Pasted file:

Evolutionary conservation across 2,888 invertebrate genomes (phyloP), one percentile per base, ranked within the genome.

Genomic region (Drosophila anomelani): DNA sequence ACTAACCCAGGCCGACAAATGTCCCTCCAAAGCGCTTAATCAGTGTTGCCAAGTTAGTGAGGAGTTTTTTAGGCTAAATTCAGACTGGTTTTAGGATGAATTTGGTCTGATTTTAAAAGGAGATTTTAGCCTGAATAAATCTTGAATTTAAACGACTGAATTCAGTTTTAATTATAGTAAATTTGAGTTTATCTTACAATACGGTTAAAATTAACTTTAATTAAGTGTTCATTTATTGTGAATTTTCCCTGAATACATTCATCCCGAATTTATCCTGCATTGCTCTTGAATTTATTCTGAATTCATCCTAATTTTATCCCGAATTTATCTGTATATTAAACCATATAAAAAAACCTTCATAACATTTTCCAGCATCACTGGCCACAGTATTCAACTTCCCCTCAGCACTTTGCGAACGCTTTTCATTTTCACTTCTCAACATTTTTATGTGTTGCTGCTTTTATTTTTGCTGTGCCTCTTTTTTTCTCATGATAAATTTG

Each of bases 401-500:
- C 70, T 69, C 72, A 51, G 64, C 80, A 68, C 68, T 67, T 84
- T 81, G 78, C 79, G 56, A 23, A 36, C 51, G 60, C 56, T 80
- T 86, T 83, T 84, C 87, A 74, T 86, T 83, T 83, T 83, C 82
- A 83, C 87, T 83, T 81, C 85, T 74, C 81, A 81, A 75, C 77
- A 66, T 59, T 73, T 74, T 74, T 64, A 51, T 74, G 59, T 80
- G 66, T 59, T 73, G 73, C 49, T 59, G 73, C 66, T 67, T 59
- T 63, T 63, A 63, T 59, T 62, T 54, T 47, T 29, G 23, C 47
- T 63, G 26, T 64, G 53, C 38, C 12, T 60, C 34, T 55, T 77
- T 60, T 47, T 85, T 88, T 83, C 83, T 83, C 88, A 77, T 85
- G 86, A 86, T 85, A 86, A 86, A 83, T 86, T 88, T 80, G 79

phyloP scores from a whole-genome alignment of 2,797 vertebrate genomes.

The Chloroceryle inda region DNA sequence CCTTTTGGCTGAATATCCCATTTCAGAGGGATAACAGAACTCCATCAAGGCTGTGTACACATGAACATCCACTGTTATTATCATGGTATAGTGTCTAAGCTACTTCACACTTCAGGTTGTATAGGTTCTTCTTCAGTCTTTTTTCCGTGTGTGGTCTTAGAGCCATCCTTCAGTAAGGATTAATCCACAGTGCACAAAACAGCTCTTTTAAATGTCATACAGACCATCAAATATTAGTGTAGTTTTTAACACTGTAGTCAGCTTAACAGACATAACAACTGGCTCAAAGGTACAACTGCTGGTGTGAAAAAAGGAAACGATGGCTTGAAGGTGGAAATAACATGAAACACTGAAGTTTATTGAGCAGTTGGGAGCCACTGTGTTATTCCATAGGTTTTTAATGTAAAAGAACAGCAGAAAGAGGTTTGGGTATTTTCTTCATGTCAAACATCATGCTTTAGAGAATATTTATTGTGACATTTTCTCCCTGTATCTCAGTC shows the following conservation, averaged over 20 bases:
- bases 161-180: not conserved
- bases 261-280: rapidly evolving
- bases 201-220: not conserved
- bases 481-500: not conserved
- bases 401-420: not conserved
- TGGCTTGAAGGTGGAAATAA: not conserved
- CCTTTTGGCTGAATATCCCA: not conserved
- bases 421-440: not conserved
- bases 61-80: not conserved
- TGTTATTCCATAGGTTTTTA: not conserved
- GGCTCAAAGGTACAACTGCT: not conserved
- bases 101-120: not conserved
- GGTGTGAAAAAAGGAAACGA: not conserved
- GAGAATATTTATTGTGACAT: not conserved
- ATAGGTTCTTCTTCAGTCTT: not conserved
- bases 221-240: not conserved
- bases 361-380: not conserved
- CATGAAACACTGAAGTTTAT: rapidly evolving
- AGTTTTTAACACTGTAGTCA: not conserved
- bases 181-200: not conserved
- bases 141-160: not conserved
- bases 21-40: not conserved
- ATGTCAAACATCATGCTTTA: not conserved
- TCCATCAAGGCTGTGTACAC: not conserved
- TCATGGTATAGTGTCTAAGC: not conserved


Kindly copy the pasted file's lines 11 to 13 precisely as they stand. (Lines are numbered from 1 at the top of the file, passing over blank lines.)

- T 63, G 26, T 64, G 53, C 38, C 12, T 60, C 34, T 55, T 77
- T 60, T 47, T 85, T 88, T 83, C 83, T 83, C 88, A 77, T 85
- G 86, A 86, T 85, A 86, A 86, A 83, T 86, T 88, T 80, G 79